Crisis in Italy: documenting coronavirus

A man lies in bed surrounded by Italian Red Cross volunteers. A painting of the Virgin Mary hangs on the wall. Photo by Fabio Bucciarelli.
Covid-19 patient Claudio Travelli resting in bed after being examined by Italian Red Cross volunteers, photographed by Fabio Bucciarelli. Claudio decided to stay at home but days later his oxygen levels dropped and he was rushed to hospital. Taken on a Canon EOS R with a Canon RF 35mm F1.8 Macro IS STM lens at 1/160 sec, f/1.8 and ISO1600. © Fabio Bucciarelli for The New York Times

As Covid-19 started to spread across the world, embattled Northern Italy emerged as the site of the largest outbreak in Europe. With a healthcare system in crisis, medics spoke of the heart-rending choices they were forced to make, deciding which of the patients in the overloaded hospitals would be given access to the intensive care beds and ventilators that were in such short supply.

Published in The New York Times, Fabio Bucciarelli's powerful, intimate images, shot on hospital wards and inside coronavirus patients' homes, brought the reality of these life-or-death decisions into stark relief.

Experienced conflict photographer Fabio, who has spent the past 10 years covering wars and their consequences in Iraq, Syria and Libya, and most recently won second prize in the General News category of the 2020 World Press Awards for images of protests in Chile, this time turned his lens towards the battle taking place in his own country.

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Fabio reported from inside the crisis alongside his partner Francesca Tosarelli, whose footage of struggling families and hospitals under siege was broadcast on Channel 4 News, ARTE, NBC and Al Jazeera. A filmmaker and DoP, she has developed projects on social issues, gender and migration, including covering stories on environmental activists in the Iraqi capital Baghdad, female rebel guerrillas in the Democratic Republic of the Congo and Honduran migrants fleeing organised crime.

Here, Fabio and Francesca explain the challenge of reporting on the virus safely and ethically, and describe what it was like bearing witness to the human tragedy unfolding before them.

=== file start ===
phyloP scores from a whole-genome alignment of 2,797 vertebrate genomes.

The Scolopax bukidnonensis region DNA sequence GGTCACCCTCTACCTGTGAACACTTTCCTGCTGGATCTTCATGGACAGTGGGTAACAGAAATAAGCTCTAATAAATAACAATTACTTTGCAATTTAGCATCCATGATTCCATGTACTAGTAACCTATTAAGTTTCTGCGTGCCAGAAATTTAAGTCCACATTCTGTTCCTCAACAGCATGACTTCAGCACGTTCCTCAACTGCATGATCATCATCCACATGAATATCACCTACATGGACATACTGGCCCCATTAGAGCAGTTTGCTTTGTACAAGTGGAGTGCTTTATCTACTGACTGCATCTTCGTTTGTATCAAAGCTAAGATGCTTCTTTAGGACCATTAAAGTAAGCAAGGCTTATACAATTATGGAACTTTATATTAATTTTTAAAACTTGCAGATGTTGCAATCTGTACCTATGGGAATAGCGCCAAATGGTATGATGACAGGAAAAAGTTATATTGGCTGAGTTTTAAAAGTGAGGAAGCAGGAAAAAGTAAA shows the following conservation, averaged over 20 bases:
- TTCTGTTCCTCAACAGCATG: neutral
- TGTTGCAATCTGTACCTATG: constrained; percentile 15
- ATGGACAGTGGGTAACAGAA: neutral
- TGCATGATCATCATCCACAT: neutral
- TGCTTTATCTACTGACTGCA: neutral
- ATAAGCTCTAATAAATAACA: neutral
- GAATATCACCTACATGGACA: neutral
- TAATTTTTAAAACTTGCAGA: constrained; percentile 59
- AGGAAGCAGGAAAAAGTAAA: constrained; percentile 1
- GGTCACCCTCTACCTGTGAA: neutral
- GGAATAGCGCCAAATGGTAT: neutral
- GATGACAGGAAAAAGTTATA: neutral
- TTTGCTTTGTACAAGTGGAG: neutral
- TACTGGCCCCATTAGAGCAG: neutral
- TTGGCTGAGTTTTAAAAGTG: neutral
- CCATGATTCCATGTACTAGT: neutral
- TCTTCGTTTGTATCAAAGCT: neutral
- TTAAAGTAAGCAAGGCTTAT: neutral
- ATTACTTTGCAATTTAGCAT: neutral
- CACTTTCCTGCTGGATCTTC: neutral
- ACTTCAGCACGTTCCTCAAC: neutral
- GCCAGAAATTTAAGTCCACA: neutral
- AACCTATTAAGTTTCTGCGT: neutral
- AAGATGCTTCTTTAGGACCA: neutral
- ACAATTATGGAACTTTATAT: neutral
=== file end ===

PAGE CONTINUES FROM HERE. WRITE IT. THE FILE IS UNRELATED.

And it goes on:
A man sits in his living room wearing breathing apparatus surrounded by Italian Red Cross volunteers. Photo by Fabio Bucciarelli.
Red Cross volunteers help 41-year-old Antonio Amato get ready to go to hospital with suspected Covid-19, while his wife and children watch anxiously from a neighbouring room. Taken on a Canon EOS 5D Mark III (now succeeded by the Canon EOS 5D Mark IV) with a Canon EF 24mm f/1.4L II USM lens at 1/200 sec, f/2.8 and ISO1000. © Fabio Bucciarelli for The New York Times

More than empty streets

As Italy went into lockdown, the main visuals were of masked residents and eerily empty streets. "I had seen images of empty spaces and clear water in Venice, but there were not a lot of images from inside Covid-19," says Fabio. "There was a story missing there," adds Francesca.

After contacting Red Cross volunteers in the stricken region of Lombardy, the pair were given permission to join emergency callouts to suspected Covid-19 patients in the city of Bergamo. With Fabio on assignment for The New York Times and Francesca working on packages for multiple news channels, the two ventured into what was then the epicentre of the outbreak, to document victims in their homes, hospitals and, in some cases, makeshift mortuaries.

"I witnessed the collapse of a system," says Francesca. "As Italians, we are used to having a very good public health system. It's shocking when that is not working any more. It was not only a matter of doctors in the ICU saying: 'We have to make choices – who is the person that can be saved?' I saw the same scene many times – reaching a place and meeting a patient who needed to be hospitalised, but could not be."

Francesca Tosarelli wears PPE, and holds a Canon EOS C300.
Francesca and Fabio were given protective clothing to wear when entering patients' homes and hospitals. They also had to protect their kit, to avoid contamination. © Francesca Tosarelli

The safety and ethics of covering Covid-19

On arriving at a patient's home, the volunteers introduced Fabio and Francesca to family members, so they could ask permission to shoot inside. "Most of the time we were received very warmly," says Francesca. "They understood that Italy was a few weeks in front of the rest of Europe, and that showing this was very important."